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Third Wave Civilization. By definition, both force and wealth are the property of the strong and rich.

It is truly the revolutionary characteristics of knowledge that can be grasped by the weak and poor as well. IT has revolutionized our lives, with 165 million Internet users, which will rise to 2.5 billion by 2020; it has changed the way we think, dream and create wealth. Telecommunication is no longer a technology issue; it has now become an economic, political, cultural and social issue. Geography is fading as a long-term factor in business success. The cost of communicating between any two points on the globe is shrinking. The distinction between global and local telecommunication has diminished. The evolution of communication networking is an evolution based on accelerating development in micro-electronics, optical, wireless and software technologies. The flow of information into and out of a nation can no longer be effectively controlled by the state; the information is everywhere and freely accessible. To participate in the burgeoning economic benefits of e-commerce means adopting practices that undermine state control. It has the authority to take decisions within ones area of operations without getting approval from anyone else. It helps increase peoples participation and b reaking the bureaucratic red tape. Such congenial atmosphere encourages innovation and personal initiative of the workers. The most important of all, the digital technologies have provided new powers to an individual. In contest with the broadcast technologies that were the mark of modernism newspapers, radio and television digital technology allows anyone who is connected to send a signal and to choose which signal to receive. The message is free from the definition of the medium and the consequences are profound. The digital technologies are bringing about such cultural and social changes like distant education, telemedicine, on-line games or virtual sex, social networks, etc. Some other aspects of the Third wave are given as follows: Factors of Production. Knowledge has taken over the Second Wave factors of production, land, labor, raw materials and capital. Knowledge has revolutionized the means to reduce the labor requirements, cut inventory, save energy, save raw materials and reduce the time, space and money needed for production. Intangible Values. The value of intangible assets has increased importance of Services Sector in relation to the Manufacturing Sector. De-Massification. CAD, CAM, often robotized manufacturing systems capable of endless, cheap variation, has replaced mass production, the defining characteristic of the Second Wave economy. The revolutionary result is, in effect, the de-massification of mass production. Work. Work itself is transformed. Mass production has been taken over by diverse, complex and more efficient methods of production. The skill level of Third Wave workers has improved in relation to their lowskilled Second Wave counter parts. Innovation. This word is changing its meaning every day as the marvels of knowledge is opening new horizons and opportunities for mankind. Increase in the flow of knowledge and ideas have multiplied the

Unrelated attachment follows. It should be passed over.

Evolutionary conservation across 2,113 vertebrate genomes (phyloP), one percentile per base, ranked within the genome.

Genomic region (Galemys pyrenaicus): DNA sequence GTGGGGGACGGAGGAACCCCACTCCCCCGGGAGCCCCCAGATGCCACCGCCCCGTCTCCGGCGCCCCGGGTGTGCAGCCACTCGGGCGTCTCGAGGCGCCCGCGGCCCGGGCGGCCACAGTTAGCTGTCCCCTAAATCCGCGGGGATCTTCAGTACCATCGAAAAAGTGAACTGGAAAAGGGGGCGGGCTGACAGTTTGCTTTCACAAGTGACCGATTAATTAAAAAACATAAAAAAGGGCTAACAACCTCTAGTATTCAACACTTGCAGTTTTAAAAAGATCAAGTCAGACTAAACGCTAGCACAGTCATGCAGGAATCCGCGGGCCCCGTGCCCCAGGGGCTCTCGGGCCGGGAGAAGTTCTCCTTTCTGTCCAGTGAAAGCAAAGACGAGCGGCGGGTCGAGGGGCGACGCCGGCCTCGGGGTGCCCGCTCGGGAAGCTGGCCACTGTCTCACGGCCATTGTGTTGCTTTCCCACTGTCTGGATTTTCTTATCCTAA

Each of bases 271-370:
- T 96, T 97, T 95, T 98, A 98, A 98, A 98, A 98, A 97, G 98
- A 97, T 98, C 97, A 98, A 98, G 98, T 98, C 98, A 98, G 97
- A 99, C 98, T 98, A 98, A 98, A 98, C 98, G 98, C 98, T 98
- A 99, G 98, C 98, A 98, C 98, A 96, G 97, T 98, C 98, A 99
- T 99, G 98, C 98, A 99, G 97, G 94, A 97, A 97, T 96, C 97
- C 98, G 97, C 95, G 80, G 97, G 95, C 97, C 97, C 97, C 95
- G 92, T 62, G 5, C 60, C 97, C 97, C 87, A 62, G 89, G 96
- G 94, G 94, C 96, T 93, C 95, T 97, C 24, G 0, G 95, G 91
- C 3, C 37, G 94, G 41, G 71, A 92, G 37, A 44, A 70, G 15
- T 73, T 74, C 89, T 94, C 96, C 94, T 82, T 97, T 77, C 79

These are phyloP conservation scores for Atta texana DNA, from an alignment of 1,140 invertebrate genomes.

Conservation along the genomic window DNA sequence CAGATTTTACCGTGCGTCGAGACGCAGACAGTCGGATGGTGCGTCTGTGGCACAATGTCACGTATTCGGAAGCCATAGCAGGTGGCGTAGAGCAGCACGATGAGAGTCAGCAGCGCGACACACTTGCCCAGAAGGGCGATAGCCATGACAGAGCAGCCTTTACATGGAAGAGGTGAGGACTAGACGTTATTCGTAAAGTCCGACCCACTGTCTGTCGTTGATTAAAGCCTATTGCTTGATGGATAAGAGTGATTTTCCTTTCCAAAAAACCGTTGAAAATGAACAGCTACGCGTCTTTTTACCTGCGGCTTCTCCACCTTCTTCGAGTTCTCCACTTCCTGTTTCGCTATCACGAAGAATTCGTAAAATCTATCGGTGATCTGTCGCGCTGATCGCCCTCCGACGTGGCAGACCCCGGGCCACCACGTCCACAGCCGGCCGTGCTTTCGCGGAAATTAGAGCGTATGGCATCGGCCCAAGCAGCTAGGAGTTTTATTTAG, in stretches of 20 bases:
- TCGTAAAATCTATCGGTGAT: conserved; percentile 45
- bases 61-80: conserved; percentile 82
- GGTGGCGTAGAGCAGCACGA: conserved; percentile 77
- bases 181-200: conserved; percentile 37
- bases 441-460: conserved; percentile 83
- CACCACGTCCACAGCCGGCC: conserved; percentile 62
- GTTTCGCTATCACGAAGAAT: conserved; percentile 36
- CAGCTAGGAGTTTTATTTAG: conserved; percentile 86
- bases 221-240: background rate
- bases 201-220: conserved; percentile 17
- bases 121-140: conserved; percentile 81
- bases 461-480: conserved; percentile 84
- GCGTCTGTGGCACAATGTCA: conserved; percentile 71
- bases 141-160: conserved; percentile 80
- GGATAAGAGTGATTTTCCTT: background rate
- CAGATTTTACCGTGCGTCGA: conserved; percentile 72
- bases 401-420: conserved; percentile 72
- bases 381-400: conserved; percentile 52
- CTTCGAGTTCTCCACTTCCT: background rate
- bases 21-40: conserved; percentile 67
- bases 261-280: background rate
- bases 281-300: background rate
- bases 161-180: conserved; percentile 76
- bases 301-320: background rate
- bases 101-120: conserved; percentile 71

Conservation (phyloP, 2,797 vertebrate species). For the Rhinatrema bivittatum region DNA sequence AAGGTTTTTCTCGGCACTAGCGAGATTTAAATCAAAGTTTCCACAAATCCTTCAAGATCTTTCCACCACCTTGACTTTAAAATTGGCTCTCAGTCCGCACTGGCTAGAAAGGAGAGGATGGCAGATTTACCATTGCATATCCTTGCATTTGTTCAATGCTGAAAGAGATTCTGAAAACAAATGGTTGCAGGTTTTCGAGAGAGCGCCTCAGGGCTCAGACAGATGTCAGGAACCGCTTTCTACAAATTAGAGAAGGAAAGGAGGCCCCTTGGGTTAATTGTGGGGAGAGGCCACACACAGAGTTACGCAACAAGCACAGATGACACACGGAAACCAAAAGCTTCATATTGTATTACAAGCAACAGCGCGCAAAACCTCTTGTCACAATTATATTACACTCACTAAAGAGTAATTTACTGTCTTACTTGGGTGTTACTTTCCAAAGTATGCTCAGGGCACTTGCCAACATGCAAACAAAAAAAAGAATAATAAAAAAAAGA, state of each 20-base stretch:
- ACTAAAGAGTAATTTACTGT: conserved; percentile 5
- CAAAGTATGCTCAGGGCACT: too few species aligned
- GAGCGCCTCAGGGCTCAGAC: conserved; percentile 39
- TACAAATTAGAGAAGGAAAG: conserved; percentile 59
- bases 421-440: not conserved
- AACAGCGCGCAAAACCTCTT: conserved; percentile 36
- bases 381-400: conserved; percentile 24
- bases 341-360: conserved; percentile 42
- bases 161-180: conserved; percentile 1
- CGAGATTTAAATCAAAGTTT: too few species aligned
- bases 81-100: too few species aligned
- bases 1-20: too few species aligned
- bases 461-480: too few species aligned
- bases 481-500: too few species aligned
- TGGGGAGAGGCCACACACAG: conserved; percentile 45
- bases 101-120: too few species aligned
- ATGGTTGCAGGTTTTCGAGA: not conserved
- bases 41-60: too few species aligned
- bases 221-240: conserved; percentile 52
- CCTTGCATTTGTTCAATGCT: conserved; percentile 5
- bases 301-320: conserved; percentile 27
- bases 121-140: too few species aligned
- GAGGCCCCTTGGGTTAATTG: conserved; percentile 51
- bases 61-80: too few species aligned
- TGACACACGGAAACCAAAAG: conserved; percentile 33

process of diffusion. At the same time this era of innovation has increased the risks and expectations, bringing in new challenges. In this journey, can we be able to conquer nature? Scale. The diverse and complex nature of products and services of the Third Wave have taken over the Second Wave systems of economies of scale . Organization. Second Wave Organizations have traditionally been mechanistically structured, with well defined boundaries between their internal and external worlds. Struggling to adapt to high speed changes, companies are racing to dismantle their bureaucratic mindsets. Industrial-era companies typically had similar tables of organization- they were pyramidal, monolithic and bureaucratic. Todays markets, technologies and consumer needs change so rapidly and put such varied pressures on the firm that bureaucratic uniformity is on its way out. System Integration. The rise of complexity and the global exploitation of markets in the Third Wave economies have increased the need for more sophisticated integration and management. Managing such complexity requires new forms of leadership and extremely high order of systemic integration. That, in turn, requires higher and higher volumes of information to pulse through the organization. Infrastructure. In order to bring together this free flow of information, rise of change and all factors explained above, billions of dollars are being poured into to create an efficient infrastructure. Acceleration. All these changes further accelerate the pace of operations and transactions. Economies of speed replace economies of scale. Competition is so intense a nd the speeds required so high, that the old time is money rule is increasingly updated to every interval of time is worth more than the one before it. Time becomes critical variable as reflected in just -in time deliveries and a pressure to reduce DIP or decision in process. Slow, sequential, step-by-step engineering is replaced by simultaneous engineering.